Kategorie: Future of Globalisation

Photo: Group Photo on the stage of the Climate Change Conference of the Parties 2023 (COP28) in Dubai

Successfully „holding the line“- the EU and the outcomes of COP 28

© European Union / David Martin, Source:  https://www.flickr.com/photos/cor-photos/53379323878/in/album-72177720313008202/ When Sultan Al-Jaber, the United Emirates of Arabia President of COP28, finally presented an amended text for adoption in the closing plenary, the EU seemed relieved: For the first time in 30 years of climate negotiations, the decision now explicitly addressed fossil fuels. At last years “COP27”…

The BRICS bang! – Signals from BRICS enlargement to South, West and North

The BRICS group – Brazil, Russia, India, China and South Africa – invite six countries to join them for a BRICS+. The final list of invitees is an odd bunch: Saudi Arabia, the United Arab Emirates (UAE) and Iran from the Middle East, Argentina from Latin America and Egypt and Ethiopia from Africa, with the former also being an Arab state. This decision on specific members came after apparently tough discussions amongst current membership, as interests varied widely. Yet, the return of geopolitics seems to have revitalised a disparate group. Why (only) these six, what are likely effects on international relations, and who’s benefitting most?

Photo: European Parliament, Plenar hall.

The (un)intended effects of EU development cooperation on democracy

By CherryX per Wikimedia Commons, CC BY-SA 3.0 The EU has long prided itself on being a leading supporter of international democratic change. Its development cooperation budget for the period 2021-2027 has allocated €1.5 billion for a dedicated ‘Thematic Programme on Human Rights and Democracy’. The EU has also joined forces with several of its…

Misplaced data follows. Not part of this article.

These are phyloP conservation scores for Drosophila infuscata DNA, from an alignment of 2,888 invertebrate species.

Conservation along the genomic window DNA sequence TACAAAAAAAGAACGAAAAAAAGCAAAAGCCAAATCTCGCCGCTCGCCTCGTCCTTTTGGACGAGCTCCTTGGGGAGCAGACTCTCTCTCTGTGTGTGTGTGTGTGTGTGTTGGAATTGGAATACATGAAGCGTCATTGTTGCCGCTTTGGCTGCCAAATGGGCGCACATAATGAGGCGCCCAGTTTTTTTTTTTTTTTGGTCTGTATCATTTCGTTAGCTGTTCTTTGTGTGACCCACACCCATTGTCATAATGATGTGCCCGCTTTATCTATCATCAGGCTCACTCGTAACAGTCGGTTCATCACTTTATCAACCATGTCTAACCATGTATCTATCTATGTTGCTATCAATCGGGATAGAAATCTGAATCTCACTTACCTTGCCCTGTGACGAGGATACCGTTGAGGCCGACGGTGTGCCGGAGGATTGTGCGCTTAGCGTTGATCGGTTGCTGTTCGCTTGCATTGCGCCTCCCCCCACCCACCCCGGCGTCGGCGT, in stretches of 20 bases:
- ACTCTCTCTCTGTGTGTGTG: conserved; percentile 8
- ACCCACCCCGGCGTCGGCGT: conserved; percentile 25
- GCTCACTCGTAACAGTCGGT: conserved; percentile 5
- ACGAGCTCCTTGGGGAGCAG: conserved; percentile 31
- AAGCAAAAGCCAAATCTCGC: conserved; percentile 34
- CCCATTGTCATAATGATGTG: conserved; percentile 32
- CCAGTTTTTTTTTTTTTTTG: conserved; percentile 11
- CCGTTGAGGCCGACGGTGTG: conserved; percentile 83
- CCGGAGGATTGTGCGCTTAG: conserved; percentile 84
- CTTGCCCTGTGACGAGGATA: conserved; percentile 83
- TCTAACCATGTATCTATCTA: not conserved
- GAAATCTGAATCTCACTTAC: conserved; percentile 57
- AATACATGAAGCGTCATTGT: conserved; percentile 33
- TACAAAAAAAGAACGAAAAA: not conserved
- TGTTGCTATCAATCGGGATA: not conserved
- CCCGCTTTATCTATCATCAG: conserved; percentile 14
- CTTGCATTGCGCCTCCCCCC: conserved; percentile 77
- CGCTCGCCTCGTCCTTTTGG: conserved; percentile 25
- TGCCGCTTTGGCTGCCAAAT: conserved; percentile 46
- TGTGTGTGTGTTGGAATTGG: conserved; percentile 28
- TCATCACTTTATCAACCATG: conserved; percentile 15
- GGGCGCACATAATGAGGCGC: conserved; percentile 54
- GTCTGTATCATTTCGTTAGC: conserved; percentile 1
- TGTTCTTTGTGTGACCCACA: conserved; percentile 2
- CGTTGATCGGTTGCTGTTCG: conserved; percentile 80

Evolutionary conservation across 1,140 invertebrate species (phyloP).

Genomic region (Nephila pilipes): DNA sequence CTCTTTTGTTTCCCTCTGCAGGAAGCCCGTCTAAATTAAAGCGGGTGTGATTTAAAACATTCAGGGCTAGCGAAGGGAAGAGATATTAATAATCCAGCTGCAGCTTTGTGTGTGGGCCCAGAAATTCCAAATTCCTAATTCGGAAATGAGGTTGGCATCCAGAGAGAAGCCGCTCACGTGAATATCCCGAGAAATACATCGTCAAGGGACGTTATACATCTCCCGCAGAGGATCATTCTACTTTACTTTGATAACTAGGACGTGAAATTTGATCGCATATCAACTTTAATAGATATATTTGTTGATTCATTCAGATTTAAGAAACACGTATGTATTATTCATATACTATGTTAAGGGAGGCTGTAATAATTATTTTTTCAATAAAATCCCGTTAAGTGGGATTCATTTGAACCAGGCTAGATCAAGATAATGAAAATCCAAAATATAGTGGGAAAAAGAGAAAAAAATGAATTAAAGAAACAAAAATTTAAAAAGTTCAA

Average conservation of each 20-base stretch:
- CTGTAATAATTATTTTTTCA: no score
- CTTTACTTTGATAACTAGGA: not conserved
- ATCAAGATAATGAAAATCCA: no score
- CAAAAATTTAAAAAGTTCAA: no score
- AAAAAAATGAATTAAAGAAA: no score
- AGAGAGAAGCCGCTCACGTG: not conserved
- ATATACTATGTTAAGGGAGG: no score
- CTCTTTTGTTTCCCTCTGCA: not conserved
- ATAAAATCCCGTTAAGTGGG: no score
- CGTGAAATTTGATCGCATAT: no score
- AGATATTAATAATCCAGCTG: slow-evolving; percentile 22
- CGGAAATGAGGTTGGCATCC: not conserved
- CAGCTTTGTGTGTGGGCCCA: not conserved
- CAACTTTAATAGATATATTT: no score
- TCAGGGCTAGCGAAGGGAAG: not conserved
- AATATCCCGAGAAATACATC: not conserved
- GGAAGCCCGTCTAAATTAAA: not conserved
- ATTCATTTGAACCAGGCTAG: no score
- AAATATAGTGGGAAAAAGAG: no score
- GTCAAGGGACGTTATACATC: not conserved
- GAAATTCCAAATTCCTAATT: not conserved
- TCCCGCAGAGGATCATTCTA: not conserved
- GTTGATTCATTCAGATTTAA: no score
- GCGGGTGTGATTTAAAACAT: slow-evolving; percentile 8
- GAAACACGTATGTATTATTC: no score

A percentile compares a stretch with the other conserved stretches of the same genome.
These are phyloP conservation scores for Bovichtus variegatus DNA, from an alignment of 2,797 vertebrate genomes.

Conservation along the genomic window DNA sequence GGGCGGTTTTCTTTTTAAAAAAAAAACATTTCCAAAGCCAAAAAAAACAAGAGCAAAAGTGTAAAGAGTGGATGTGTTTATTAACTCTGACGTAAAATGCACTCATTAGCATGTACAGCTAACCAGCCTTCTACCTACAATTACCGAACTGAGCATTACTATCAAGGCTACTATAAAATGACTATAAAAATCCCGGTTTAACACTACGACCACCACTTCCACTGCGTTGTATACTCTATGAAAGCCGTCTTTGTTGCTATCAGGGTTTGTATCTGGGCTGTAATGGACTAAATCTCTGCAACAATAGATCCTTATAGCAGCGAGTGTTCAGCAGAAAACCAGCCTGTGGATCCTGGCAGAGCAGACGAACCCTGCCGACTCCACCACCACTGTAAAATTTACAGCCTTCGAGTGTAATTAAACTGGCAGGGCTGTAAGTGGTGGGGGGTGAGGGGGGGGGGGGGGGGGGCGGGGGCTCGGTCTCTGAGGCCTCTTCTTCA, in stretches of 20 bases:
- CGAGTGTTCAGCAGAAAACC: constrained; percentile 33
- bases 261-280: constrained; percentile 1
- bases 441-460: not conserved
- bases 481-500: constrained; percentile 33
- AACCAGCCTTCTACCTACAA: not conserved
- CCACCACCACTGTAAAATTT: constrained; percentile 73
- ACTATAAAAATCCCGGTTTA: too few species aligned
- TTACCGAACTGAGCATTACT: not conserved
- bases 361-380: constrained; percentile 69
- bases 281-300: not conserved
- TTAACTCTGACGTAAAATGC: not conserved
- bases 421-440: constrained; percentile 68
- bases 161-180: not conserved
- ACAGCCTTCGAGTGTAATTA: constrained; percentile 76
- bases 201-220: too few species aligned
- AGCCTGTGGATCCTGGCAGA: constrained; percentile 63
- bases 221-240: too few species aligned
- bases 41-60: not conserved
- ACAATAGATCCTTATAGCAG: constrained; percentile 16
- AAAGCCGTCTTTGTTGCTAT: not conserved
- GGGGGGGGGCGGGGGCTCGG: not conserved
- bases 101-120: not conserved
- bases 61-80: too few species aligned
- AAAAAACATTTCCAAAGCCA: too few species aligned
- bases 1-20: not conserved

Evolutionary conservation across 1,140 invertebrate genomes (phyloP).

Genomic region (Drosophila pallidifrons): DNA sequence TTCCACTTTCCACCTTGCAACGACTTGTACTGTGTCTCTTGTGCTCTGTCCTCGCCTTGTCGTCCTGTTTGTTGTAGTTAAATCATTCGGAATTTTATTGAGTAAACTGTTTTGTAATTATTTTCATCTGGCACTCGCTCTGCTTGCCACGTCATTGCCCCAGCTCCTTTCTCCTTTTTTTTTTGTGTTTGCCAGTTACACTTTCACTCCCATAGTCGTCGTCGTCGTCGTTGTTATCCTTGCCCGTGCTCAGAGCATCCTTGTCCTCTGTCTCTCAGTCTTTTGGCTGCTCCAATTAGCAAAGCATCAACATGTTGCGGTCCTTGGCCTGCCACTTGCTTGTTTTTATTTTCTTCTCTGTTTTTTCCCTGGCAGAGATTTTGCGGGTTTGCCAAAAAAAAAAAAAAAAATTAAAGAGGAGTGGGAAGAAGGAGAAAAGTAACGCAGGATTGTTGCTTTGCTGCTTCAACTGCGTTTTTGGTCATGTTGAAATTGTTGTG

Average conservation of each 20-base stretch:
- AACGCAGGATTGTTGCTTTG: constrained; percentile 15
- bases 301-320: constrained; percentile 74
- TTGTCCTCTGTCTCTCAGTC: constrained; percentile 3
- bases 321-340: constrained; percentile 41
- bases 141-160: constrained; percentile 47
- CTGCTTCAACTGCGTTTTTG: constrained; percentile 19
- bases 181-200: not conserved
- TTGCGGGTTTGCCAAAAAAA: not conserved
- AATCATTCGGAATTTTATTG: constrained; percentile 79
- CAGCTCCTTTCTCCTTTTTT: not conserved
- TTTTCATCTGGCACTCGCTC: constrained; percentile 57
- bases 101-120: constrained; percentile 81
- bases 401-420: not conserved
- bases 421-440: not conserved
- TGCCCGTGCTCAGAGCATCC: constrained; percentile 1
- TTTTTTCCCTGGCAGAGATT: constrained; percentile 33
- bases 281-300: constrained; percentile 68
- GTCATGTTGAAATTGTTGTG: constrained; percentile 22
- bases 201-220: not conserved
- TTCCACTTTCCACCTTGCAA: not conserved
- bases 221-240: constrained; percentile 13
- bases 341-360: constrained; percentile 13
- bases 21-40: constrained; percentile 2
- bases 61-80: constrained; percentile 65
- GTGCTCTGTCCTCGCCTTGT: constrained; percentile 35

Photo: Cubes of some sustainable development goals with people in the background, Global Festival of Action for Sustainable Development - Day 3

The 2030 Agenda: It’s Governance

In the last couple of years, the reassessment of the Sustainable Development Agenda has become more relevant. As the world enters a new phase of the COVID-19 pandemic, characterised by lower numbers of infections and deaths, the apparition of new variants of the virus, and considerable economic and social challenges, several issues have become more…

30 years with common but differentiated responsibility, why do we need it ever more today?

Photo: Colorful windows in Bords de la Nive, Bayonne, FranceBords de la Nive, Bayonne, France

The principle of “common but differentiated responsibility” (CBDR), formalized at the 1992 United Nations Conference on Environment and Development in Rio de Janeiro, is ultimately pertaining to the matter of climate justice. Its basic meaning is first and foremost a “shared” moral responsibility between different groups of countries to address global climate change, nevertheless the proportions of such responsibility are differentiated. CBDR’s underlying concepts of fairness and equity has also been manifested in other global governance architectures than just the climate. The World Trade Organization, for example, knows the principle of “special and differential treatment” for developing and least-developed countries. The CBDR principle has gone through “ups and downs” in the past 30 years and the world has further evolved. While it is entering the fourth decade, it still remains relevant today.